GPs should tell patients that dementia is preventable

GPs should help catalyse a shift in mind-set among patients that dementia is not 'inevitable' with age, and their risk can be actively reduced by maintaining a healthy lifestyle, say public health officials.

Dementia should be viewed as a preventable disease and not ‘simply an inevitable part of ageing’, Public Health England (PHE) has said in its latest Health Matters guidance to doctors.

GPs should inform patients that uptake of a healthy lifestyle including exercise, limiting alcohol and socialising with friends – particularly during midlife – can reduce their risk of developing the disease, it says.

A survey by Alzheimer’s Research UK found that only a quarter of British adults are aware they can actively reduce their risk of developing dementia, compared to 83% for diabetes and 82% for heart disease.

Dementia is the most feared health condition in people over 55, trumping cancer, stroke, heart disease and others. Two in five said they would be more likely to adopt a healthy lifestyle specifically to lower their risk of the condition.

Prevent dementia risk

What many recognise as actions to improve heart health can also contribute to maintaining a healthy brain, PHE said.

Patient should be advised to stop smoking, be more active, reduce alcohol consumption, improve diet and maintain a healthy weight to cut dementia risk.

Smoking is thought to double the risk of developing dementia. It can narrow blood vessels in the heart and brain, contributing to oxidative stress that damages the brain.

Studies have found that physical inactivity alone may be responsible for over a fifth (22%) of Alzheimer’s cases in the UK.

Conditions such as type 2 diabetes, high BP, stroke and Parkinson’s disease can also increase dementia risk, meaning action taken to reduce risk of developing these diseases can also impact a patient’s likelihood of getting dementia.

Healthy lifestyle

Keeping their brain challenged throughout later life can also help minimise a patient's dementia risk, such as by learning a second language, doing puzzles and reading.

Being socially active and engaging in volunteer work can help by improving mood, relieving stress and reducing risks of depression and loneliness.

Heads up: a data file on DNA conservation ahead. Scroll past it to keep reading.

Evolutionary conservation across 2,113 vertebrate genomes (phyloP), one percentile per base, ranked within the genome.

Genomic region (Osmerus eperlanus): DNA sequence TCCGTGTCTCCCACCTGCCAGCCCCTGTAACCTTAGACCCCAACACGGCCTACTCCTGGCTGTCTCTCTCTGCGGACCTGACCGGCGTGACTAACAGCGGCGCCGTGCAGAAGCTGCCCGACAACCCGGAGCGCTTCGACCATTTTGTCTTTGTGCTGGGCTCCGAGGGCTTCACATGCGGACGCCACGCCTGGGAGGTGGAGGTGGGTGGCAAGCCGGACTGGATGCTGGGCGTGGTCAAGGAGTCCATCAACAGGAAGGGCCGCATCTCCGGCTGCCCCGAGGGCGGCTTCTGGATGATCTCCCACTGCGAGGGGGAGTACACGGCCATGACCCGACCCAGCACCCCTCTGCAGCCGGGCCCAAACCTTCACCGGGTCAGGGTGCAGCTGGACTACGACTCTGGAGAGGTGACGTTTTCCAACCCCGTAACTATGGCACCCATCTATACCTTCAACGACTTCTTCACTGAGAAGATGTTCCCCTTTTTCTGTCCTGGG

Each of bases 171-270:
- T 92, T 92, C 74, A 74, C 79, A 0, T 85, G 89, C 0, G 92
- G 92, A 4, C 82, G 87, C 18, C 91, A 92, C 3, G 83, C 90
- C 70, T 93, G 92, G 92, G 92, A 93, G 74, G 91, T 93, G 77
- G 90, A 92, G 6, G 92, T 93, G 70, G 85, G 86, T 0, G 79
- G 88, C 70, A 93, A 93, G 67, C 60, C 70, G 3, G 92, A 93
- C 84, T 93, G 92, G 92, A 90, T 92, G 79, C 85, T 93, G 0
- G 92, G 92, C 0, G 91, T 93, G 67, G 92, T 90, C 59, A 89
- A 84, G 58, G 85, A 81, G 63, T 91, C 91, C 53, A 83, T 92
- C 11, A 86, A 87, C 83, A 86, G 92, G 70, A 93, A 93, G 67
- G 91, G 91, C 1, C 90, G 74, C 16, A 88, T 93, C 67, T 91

There are currently 850,000 people living with dementia in the UK. Estimates suggest that this will leap to over 1m people in under a decade by 2025, with this doubling to over 2m by 2050.

PHE warns that these figures will ‘become a reality unless additional public health interventions are put in place’.

Estimates say a 20% reduction in risk factors per decade could reduce UK prevalence by 300,000 cases (16%) by 2050.

The annual UK cost of dementia – combining health and social care – surpasses the costs of cancer, heart disease and stroke – estimated at £26.3bn.

Not too late

‘The evidence indicates that a third of dementia cases worldwide are caused by modifiable risk factors,’ said GP Dr Charles Alessi, PHE’s lead for dementia.

‘Healthcare professionals should encourage people to change their lifestyle choices – it’s never too late to improve your health.

‘We know that stopping smoking contributes to a healthy life no matter what time you stop. Clearly, it’s better if you quit earlier, but it’s never too late.

‘One thing that worries people, at retirement age they can become very isolated. As they grow older, their world grows smaller. Remaining connected to their world and remaining connected to people is important, it helps to maintain an interest in life.

‘And keep thinking – there is a growing body of evidence that it is important to maintain cognitive training, and the longer, the better – it’s use it or lose it.’

Photo: iStock

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